The monkey is definitively not a spider monkey. Look at that face. No spider there.
The monkey appreciates what they do, please don't misinterpret the monkey.
But spiders give the monkey the willies.
The Dead Path
by Stephen Irwin
Knopf Doubleday, 2010
It may be trite to note Stephen King in any review of a horror novel not written by Stephen King, but such is the world we live in. King changed the face of horror, and such mentions are almost mandatory at this point, so no apologies will be forthcoming, nor necessary.
Anyway, remember IT? That lovely, epic tome of childhood travails and adult nostalgia, all wrapped up with a monster so hideous and vile and genius in execution that King has, to this day, never topped it? There was a scene late in the 1000+ pages that has always stayed with me, haunting my subconscious with promises of terrors so delicious that Hell itself seems a summer day camp by comparison. No, not Pennywise, but good guess, clowns are always a safe bet for unspeakable evil (see also: The Pilo Family Circus).
In this small tableau (SPOILER ALERT), the villain has been unveiled as being a giant spider (or something so akin in form that our tiny human minds fill in the blanks lest they be overwhelmed by the unnameable horror that confronts them). It turns out that the beast is pregnant, and has laid eggs throughout its subterranean lair. One of our heroes takes it upon himself to smash every egg, which unleashes a slightly squashed (but still abnormally large) baby spider which the hero is obliged to finish off with the heel of his shoe. There are many, many eggs, and soon the hero has run out of matches to light his way with, and he continues his unholy and gruesome task in the dark, feeling out and squishing giant spiders with his gore-soaked feet.
Yeah, I got shivers just writing that sentence. Me and spiders go way back, and while I have matured to the point where I can watch Arachnophobia without screaming, where I can truly giggle at Shatner combating the Kingdom of the Spiders through sheer force of ham, where I can scoop up small ones in my hand and deposit them outside, any arachnid bigger than 5 or 6 millimetres in diameter gets me reaching for the tissues. And once, outside when I was burning weeds on my driveway, a flamethrower. Trust me, it was that freaking big.
So, in a nutshell; Stephen M. Irwin's new novel The Dead Path made me squirm. A lot.
And it starts so innocently, spider-wise. Nicholas Close is a haunted man, quite literally. After an accident which inadvertently takes the life of his wife, Nicholas can see the dead; or rather, the last moments of the dead, the last few minutes of the lives of persons taken too soon, repeating their final acts:
Distraught, bewildered, he returns to his hometown where, as a child, his best friend was abducted and murdered. Upon his return, new disappearances begin, and Nicholas begins to suspect that there might be something far more sinister than child abductions at play. Something old and evil lives in the woods, something that preys on the weak, something that, as hinted above, controls spiders as we would control puppies. Something that, in Dark Path's more horrific moments, had me scratching at invisible insects crawling over my skin. And something that, after one of the more grisly encounters, Nicholas knows cannot be stopped, or even be told.Now, in those silent attics, garages, basements, and back rooms, behind boarded windows or under musty eaves or paused on damp cellar stairs, he watched empty-eyed men throw ropes over rafters, thin farmers ease their yellow teeth over phantom shotgun barrels, tight-jawed mothers stir rat poison into tea, young men slip hosing over invisible exhaust pipes . . . over and over and over...[The] ghosts, in return, took no notice of their living landlords, spouses, children, enemies . . . yet their dead eyes rolled to stare at Nicholas. They knew he could see them.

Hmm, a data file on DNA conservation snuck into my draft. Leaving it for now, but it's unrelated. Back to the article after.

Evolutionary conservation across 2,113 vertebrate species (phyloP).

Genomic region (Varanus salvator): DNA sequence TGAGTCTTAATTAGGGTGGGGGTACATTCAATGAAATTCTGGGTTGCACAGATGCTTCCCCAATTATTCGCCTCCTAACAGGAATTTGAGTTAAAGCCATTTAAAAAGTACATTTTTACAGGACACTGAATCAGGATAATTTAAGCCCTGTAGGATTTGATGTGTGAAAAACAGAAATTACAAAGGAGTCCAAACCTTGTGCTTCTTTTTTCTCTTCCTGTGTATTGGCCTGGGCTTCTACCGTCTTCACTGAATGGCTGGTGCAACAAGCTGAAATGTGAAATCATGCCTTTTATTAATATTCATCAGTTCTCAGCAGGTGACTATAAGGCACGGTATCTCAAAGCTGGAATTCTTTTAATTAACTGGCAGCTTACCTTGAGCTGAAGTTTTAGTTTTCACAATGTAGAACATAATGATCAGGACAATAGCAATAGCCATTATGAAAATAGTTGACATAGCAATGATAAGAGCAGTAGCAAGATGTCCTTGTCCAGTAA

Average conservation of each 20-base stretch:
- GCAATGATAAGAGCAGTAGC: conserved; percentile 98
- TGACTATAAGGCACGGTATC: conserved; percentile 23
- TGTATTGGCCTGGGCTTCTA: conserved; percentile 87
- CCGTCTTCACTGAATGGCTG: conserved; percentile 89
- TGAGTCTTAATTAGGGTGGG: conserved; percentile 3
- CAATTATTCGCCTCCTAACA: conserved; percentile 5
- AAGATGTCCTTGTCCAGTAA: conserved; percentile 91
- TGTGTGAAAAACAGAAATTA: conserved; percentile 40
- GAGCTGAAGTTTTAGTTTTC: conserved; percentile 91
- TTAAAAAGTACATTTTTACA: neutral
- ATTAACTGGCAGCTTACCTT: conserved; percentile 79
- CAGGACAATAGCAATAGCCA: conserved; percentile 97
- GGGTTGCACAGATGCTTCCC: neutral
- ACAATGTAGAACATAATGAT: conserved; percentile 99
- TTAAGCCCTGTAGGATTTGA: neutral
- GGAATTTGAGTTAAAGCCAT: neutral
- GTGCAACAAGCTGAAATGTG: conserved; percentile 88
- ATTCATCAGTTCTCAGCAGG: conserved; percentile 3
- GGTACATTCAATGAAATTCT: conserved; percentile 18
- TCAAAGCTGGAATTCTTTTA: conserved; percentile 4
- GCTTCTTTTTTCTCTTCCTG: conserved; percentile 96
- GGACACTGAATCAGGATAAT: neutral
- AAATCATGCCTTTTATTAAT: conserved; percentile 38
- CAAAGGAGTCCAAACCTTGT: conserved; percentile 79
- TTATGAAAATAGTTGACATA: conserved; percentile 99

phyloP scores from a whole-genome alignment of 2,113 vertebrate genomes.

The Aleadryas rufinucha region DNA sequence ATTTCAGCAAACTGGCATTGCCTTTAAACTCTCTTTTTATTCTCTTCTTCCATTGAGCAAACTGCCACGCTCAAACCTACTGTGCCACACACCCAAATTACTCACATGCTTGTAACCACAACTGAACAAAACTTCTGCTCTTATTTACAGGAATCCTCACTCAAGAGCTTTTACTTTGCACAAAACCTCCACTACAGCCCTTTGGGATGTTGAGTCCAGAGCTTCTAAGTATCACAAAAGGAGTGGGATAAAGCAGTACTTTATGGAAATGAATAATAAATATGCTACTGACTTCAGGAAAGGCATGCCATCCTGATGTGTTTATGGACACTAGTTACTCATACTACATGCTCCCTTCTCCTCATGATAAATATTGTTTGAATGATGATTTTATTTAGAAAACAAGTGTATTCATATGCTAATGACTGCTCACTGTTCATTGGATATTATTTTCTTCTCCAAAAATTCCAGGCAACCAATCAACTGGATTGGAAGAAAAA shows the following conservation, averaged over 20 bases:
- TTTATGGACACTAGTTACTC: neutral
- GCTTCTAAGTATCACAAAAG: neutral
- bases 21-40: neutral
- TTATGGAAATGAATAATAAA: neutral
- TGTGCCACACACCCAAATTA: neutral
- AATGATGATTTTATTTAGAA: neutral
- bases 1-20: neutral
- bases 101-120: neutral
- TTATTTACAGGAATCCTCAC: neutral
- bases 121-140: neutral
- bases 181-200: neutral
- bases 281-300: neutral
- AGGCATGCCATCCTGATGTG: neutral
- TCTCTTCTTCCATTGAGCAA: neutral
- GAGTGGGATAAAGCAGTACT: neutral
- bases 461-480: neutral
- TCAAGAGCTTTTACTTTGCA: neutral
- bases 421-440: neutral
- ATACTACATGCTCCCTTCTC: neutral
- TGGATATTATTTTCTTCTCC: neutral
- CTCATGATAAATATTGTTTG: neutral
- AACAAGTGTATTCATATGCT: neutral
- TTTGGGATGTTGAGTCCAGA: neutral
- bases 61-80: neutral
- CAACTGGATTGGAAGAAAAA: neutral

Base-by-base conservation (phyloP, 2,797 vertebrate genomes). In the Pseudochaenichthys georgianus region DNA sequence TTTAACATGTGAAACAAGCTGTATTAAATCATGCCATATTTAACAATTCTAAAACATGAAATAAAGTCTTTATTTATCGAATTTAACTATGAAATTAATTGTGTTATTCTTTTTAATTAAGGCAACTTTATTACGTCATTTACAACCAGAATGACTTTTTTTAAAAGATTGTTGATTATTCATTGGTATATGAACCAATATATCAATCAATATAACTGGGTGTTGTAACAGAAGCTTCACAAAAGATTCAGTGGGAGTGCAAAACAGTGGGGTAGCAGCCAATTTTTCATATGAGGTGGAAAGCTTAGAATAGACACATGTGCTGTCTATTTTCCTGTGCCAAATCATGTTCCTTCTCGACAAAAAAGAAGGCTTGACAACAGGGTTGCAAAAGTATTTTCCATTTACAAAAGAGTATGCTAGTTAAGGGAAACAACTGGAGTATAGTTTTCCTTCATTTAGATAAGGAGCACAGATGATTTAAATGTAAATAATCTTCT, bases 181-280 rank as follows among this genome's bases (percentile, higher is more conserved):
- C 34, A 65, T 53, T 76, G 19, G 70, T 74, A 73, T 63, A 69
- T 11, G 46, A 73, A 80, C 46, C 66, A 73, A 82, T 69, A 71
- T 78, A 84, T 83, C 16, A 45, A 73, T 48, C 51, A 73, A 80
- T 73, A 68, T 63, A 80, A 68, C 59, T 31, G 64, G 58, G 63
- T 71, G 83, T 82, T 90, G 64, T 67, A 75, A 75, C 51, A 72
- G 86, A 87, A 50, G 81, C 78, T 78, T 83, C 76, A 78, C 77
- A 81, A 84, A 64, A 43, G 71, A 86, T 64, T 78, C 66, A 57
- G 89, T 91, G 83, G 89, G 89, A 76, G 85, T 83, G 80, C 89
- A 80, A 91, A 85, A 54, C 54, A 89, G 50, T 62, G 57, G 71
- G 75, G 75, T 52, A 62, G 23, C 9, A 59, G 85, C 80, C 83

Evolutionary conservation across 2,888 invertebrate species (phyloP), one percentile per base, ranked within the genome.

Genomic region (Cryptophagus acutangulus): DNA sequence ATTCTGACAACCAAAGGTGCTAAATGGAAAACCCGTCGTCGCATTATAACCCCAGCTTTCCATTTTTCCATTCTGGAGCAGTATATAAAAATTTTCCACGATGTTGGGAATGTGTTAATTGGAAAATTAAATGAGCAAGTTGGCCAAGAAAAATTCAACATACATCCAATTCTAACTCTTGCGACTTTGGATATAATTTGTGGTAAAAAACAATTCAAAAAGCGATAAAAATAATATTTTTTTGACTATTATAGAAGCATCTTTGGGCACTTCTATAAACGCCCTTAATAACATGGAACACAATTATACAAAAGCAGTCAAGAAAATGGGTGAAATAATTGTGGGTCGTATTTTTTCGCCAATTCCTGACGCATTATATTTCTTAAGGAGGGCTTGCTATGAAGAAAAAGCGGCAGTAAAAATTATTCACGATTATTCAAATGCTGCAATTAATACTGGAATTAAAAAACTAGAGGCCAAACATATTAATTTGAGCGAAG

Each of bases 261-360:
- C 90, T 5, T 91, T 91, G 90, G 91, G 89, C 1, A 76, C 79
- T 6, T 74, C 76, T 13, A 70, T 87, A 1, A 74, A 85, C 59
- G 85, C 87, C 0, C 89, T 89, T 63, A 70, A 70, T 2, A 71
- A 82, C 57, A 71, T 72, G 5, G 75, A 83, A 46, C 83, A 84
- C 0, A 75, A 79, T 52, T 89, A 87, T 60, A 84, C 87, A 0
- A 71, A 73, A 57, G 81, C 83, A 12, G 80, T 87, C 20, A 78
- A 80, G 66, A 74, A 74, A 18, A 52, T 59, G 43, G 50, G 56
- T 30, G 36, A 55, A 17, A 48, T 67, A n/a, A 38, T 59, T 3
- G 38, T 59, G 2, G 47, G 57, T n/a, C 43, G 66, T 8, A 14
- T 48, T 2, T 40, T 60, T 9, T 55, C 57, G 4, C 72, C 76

Like King at his best, The Dead Path excels at presenting realistic figures caught up in supernatural occurrences. The theme of a town beset by an ancient evil is not exactly new (see, again, IT, or Dan Simmons' similarly spectacular Summer of Night), nor are the concepts of ghosts, Pagan rituals, and fate, but Irwin treads these well worn paths with verve. As the plot motors from daytime normalcy to unsuspected witchcraft, heading toward the final, unavoidable showdown, Irwin expertly balances the smaller character moments and the larger moments of unadulterated horror, keeping the creep factor constant throughout.The old woman knew there was no room in a sane world for stories about huge spiders and Brothers Grimm strawberries. A retelling of what happened would sound like the babblings of a madman. No, she knew there would be no police.
The Dead Path does not break new ground, and it does lose some steam in its final pages, a dilemma it shares with most novels I've read of a supernatural bent, how to actually end the carnage effectively when dealing with a well-nigh unstoppable force. Yet Irwin proves his mettle through a canny mixture of believable personalities and some truly dark and disturbing vision. The Dead Path is a solid, spooky read, perfect for a few nights worth of shiverings.
And also; spiders. So gawd-damned many of them.
Verdict: SPIDERS! THEY'RE ALL OVER ME! AUGH!